News: Rogue states hire PR firms to change public perception and win audiences with American leaders. Whatever happened to old fashioned diplomacy?...last spring, Secretary of State Condoleezza Rice stood before a pack of reporters for a briefing, one of Africa's most notorious dictators at her side. ... The man with her—Teodoro Obiang, president of the tiny, oil-rich nation of Equatorial Guinea—seemed less comfortable. As the journalists peppered Rice with questions, he clenched his hands against his suit coat and stared at her with a tight, puzzled grin. During his two-decade reign of torture and terror, Obiang has never faced such meddlesome media; Equatoguinean radio has declared that Obiang has 'permanent contact with the Almighty' and therefore can 'kill anyone without being called to account.' Rice turned to Obiang. 'Thank you very much for your presence here,' she cooed. 'You are a good friend, and we welcome you.'"

(Via PR Watch.)

Book: The Chilling Truth About State Surveillance

Amazon.com: Who's Watching You?: The Chilling Truth About the State, Surveillance, and Personal Freedom (Conspiracy Books): Books: Mick Farren,John Gibb: "The threat of terrorism and the corresponding climate of fear encouraged by the government have together eroded our freedom to live our lives in peace and quiet away from the prying eyes of hidden cameras. The government is tightening its grip on us by watching and recording what we do. They are doing this because they know they can and because knowledge is power. But exactly who are 'they' and why do they want to know so much about us? This book includes chilling, accurate, and up-to-date descriptions of the methods the government (and private company proxies) use to watch us."

(Via Disinfo.)


Recruiting Young Smokers with Buzz Marketing

Quit Smoking Support > Tobacco Giant's 'School Of Cool' Recruits Young Smokers: "British American Tobacco executives gather to celebrate a 'good year' at their annual shareholders' meeting in London. But health charity Action on Smoking and Health believes the company is profiting from a new generation of young smokers, recruited by global use of radical 'buzz marketing' techniques... According to BAT's own publicists, BAT has promoted its 'Lucky Strike' brand through a strategy 'to re-launch and grow the brand by targeting the underground youth community – a community that is left of centre, which sets the trends rather than follows them.'"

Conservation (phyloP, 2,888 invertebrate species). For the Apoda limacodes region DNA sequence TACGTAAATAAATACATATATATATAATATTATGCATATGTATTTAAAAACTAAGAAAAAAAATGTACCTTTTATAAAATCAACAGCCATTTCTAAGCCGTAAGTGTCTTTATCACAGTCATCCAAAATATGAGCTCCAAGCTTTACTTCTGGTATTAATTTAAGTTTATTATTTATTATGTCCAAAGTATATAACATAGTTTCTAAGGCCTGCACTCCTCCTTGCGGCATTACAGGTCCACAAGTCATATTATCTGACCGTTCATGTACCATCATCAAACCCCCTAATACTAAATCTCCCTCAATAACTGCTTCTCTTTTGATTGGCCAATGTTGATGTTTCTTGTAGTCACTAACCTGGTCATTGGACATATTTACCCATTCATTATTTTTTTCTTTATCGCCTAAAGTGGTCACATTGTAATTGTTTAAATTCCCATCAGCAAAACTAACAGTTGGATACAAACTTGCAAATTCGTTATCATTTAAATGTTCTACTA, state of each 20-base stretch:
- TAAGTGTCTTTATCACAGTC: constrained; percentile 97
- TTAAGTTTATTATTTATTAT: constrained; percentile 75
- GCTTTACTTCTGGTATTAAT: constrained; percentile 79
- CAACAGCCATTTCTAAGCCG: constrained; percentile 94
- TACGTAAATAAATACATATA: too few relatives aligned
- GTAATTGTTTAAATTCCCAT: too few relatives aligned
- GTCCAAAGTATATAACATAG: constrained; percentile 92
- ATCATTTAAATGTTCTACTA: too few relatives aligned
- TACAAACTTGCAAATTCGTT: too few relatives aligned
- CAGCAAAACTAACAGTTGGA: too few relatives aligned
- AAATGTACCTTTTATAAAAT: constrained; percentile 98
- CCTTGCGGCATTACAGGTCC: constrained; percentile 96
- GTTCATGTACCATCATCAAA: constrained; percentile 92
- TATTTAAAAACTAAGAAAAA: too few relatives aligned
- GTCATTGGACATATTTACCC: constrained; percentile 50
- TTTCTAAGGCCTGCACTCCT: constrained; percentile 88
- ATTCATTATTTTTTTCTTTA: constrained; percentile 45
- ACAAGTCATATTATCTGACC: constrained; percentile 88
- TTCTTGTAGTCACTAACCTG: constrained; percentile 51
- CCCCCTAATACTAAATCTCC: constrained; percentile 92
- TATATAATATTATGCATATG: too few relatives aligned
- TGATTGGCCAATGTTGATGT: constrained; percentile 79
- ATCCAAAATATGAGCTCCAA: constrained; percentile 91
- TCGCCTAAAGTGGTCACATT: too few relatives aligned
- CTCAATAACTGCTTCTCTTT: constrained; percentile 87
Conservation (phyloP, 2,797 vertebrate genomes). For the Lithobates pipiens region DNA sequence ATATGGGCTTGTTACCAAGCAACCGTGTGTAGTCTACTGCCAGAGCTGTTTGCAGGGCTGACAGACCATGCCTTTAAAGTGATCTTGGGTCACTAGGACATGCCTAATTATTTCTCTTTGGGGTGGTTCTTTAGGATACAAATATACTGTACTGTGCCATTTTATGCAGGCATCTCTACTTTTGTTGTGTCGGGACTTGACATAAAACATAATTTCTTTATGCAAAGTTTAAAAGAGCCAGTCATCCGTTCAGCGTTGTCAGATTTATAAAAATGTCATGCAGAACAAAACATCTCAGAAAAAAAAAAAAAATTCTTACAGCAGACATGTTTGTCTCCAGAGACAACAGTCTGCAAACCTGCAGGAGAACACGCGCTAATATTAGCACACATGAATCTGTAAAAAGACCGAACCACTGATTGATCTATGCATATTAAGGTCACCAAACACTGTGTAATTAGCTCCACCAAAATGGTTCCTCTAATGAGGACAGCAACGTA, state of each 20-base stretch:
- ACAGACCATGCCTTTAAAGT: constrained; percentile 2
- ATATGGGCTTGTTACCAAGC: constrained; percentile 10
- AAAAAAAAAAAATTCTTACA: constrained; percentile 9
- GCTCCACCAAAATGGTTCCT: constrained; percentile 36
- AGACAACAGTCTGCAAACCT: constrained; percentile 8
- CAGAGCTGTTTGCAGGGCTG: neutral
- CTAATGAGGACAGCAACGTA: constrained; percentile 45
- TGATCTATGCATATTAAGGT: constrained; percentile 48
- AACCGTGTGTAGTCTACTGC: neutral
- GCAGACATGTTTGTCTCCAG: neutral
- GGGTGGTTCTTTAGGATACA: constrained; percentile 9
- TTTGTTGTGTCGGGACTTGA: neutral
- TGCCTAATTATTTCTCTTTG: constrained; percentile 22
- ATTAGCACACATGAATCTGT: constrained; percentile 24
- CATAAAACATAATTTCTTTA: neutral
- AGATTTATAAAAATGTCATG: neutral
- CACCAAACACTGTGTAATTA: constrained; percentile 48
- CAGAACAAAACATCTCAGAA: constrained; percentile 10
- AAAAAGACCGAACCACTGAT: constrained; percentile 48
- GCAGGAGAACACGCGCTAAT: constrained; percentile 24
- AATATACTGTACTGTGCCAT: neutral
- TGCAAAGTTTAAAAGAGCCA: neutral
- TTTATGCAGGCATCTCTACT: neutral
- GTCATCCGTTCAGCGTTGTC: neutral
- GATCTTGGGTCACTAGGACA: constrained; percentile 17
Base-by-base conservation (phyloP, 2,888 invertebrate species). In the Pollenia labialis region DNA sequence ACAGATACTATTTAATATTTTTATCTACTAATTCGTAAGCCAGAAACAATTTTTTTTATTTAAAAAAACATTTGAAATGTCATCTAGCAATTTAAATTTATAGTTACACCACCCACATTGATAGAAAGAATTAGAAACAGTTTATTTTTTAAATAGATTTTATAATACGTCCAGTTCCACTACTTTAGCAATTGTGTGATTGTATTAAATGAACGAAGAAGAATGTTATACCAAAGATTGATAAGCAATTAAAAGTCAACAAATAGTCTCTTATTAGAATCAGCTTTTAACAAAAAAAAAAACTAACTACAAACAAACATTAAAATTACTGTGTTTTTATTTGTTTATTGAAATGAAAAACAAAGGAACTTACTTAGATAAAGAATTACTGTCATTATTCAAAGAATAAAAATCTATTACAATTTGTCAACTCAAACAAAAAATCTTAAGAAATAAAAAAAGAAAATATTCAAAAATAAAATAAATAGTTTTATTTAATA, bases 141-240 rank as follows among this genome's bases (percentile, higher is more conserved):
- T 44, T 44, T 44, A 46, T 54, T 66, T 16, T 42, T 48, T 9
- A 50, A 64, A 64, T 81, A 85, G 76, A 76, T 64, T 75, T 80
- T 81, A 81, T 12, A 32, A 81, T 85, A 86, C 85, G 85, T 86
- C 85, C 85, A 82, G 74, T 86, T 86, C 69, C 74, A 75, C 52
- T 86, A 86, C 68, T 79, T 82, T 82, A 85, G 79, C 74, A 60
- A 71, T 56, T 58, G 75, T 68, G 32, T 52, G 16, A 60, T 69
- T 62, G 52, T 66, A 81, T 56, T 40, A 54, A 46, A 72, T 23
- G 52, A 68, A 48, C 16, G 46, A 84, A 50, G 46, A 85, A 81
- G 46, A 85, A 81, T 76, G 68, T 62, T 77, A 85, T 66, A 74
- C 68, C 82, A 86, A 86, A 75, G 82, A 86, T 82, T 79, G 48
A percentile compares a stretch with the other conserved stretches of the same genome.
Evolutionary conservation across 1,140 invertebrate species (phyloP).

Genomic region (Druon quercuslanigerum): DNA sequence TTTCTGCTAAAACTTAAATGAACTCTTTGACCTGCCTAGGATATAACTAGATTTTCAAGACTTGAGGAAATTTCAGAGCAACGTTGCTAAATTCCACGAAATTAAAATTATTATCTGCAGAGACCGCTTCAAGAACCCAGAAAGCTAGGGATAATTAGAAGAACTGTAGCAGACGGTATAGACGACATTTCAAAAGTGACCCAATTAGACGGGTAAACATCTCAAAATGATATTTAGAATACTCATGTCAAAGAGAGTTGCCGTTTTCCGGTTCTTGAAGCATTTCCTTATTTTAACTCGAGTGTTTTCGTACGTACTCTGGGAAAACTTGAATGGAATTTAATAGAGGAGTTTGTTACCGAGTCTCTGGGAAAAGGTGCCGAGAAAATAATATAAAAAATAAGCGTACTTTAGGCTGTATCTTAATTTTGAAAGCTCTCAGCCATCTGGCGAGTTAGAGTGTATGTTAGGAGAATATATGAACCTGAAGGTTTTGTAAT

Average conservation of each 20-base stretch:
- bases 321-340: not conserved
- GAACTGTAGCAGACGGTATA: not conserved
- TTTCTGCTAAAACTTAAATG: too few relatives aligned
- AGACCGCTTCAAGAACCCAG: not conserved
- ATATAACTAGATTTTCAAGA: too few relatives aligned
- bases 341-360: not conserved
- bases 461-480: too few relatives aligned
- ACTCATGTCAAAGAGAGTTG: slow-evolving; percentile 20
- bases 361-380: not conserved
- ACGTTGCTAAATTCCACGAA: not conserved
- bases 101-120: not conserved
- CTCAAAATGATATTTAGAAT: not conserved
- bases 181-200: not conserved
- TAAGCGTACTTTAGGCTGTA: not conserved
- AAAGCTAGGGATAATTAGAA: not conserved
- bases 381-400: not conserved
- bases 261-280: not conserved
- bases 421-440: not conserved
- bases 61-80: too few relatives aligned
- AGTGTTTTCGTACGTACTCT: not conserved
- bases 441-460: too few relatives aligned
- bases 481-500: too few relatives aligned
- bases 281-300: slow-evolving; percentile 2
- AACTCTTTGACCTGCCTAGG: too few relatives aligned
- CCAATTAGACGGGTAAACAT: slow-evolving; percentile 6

(Via Agenda Inc.)


Focus: Concentration of Media Ownership

Media Conglomerates, Mergers, Concentration of Ownership - Global Issues: "The idea of corporate media itself may not be a bad thing, for it can foster healthy competition and provide a check against governments. However, the concern is when there is a concentration of ownership due to the risk of increased economic and political influence that can itself be unaccountable.
Table of contents for this page

This web page has the following sub-sections:

* Media Conglomerates, Mega Mergers, Concentration of Ownership
* Vertical Integration
* Interlocking Directorates
* Disney
* Concentration of ownership is where the problem largely lies
* The Quest for the Public Airwaves
* The Quest for the Internet?
* More Information on Ownership issue"


The marketers have your ear - Agenda Inc. LiveFeed

The marketers have your ear - Agenda Inc. LiveFeed: "Advertisers have a new way to get into your head. Marketers around the world are using innovative audio technology that sends sound in a narrow beam, just like light, making it possible to direct messages right into consumers' ears while they shop or sit in waiting rooms. The audio spotlight device, created by Watertown firm Holosonic Research Labs Inc., has been used to hawk everything from cereals in supermarket aisles to glasses at doctor's offices. The messages are often quick and targeted -- and a little creepy to the uninitiated."

(Via Agenda Inc .)


15 ways stores trick you into spending - MSN Money

15 ways stores trick you into spending - MSN Money: "Ever notice how you can go to a store to pick up just one thing and then, by the time you get to the check stand, you have five or six things in your cart and a bigger bill than you had anticipated?

This happens over and over because department stores use an array of techniques (grocery stores use many of the same tactics) to get you to pick up these items. By itself, each technique isn't very strong -- it's the use of them in combination that is powerful."


Army Propaganda Investigation Hearings

Army Propoganda Hearings: Threatening the Troops:

"The last soldier to see Army Ranger Pat Tillman alive, Spc. Bryan O'Neal, told lawmakers that he was warned by superiors not to divulge -- especially to the Tillman family -- that a fellow soldier killed Tillman... The military instead released a 'manufactured narrative' detailing how Pat Tillman died leading a courageous counterattack in an Afghan mountain pass, Kevin Tillman told the committee. (Watch Kevin Tillman accuse the military of lying Video)

Also Tuesday, former Pfc. Jessica Lynch told the House panel that the military lied about her capture... 'It was not true,' she said before gently chiding the military. 'The truth is always more heroic than the hype.'...Waxman, D-California, said the military 'invented' tales about Tillman and Lynch. (Watch Lynch describe her bond with the Tillman family Video)